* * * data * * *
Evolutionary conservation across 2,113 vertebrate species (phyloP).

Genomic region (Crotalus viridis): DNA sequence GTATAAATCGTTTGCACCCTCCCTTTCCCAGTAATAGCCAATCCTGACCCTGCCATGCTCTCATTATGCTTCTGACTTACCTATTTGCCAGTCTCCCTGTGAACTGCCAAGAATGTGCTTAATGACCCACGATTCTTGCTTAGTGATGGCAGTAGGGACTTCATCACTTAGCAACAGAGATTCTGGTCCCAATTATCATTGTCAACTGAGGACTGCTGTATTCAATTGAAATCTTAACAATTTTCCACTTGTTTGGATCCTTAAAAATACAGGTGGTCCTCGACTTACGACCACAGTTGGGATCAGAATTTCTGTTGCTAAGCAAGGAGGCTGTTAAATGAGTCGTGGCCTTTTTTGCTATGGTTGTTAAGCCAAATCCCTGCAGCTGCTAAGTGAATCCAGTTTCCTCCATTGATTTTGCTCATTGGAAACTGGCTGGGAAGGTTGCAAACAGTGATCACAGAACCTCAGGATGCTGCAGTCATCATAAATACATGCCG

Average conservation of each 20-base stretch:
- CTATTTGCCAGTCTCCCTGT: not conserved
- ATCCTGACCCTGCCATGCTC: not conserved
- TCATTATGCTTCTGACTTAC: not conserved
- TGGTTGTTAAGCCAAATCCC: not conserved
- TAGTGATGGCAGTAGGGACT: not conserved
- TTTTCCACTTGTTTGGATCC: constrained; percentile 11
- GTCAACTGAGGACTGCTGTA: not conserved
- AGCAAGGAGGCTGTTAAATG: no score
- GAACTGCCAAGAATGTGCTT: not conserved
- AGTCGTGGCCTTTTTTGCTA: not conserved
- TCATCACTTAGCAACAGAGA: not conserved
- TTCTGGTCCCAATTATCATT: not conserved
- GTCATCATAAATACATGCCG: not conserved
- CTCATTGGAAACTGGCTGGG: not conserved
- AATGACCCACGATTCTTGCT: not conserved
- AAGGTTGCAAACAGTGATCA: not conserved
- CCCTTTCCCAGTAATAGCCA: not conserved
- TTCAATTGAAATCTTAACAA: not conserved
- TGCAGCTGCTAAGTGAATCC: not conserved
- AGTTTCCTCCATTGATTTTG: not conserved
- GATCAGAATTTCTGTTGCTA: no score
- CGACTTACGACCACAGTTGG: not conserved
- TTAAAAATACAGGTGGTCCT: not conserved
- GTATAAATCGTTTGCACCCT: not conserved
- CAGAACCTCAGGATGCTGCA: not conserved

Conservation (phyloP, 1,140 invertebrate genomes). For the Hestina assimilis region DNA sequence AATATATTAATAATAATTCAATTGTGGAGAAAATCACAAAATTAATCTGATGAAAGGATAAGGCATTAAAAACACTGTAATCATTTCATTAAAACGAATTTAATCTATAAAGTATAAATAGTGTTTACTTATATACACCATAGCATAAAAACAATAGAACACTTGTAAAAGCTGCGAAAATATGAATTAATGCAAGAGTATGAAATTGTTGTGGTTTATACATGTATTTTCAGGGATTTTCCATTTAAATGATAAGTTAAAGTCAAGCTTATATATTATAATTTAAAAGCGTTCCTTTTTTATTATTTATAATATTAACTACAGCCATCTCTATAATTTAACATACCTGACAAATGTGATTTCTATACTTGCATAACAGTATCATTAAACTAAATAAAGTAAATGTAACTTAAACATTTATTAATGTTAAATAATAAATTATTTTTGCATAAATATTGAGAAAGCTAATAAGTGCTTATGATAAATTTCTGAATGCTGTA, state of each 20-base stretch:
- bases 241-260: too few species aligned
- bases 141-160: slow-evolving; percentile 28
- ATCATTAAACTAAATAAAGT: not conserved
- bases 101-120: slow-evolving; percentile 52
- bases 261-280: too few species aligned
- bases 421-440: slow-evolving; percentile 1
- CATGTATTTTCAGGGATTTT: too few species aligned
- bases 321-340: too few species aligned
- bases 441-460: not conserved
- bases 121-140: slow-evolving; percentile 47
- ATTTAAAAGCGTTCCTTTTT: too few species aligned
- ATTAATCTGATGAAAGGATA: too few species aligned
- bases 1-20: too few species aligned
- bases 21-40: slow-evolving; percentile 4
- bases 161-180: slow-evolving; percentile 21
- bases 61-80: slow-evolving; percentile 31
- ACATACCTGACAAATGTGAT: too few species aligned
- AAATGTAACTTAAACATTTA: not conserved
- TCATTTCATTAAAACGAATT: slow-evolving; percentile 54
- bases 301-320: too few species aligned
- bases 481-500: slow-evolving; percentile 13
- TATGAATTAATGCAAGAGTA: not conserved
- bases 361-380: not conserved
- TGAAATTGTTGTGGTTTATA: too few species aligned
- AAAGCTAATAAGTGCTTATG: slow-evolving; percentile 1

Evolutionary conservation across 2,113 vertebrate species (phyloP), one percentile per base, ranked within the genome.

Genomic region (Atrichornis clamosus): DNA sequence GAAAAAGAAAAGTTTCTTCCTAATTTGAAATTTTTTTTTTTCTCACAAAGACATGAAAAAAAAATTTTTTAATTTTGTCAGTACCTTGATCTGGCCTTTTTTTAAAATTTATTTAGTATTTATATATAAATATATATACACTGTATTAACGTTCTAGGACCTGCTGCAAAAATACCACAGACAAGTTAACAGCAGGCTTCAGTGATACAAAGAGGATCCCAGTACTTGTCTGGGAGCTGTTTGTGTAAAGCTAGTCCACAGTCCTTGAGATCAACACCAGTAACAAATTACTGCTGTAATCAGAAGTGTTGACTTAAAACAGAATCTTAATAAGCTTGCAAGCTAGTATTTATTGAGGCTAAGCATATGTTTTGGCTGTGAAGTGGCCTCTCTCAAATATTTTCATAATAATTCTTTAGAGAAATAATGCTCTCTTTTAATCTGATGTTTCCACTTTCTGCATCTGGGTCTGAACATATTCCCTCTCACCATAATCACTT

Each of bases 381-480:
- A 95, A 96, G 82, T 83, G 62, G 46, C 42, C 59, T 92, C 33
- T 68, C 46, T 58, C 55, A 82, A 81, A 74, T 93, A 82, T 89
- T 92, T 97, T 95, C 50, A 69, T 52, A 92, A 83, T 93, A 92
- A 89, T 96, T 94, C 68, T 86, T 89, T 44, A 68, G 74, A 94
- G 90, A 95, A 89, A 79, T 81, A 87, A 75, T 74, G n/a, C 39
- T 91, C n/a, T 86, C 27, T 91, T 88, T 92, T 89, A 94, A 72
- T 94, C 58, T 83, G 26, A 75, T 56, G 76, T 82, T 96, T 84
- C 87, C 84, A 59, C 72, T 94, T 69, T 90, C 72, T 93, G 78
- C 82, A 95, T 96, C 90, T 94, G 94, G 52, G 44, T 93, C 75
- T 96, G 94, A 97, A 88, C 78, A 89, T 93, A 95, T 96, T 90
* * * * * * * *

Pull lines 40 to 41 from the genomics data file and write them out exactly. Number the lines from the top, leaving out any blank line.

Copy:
- ATTTAAAAGCGTTCCTTTTT: too few species aligned
- ATTAATCTGATGAAAGGATA: too few species aligned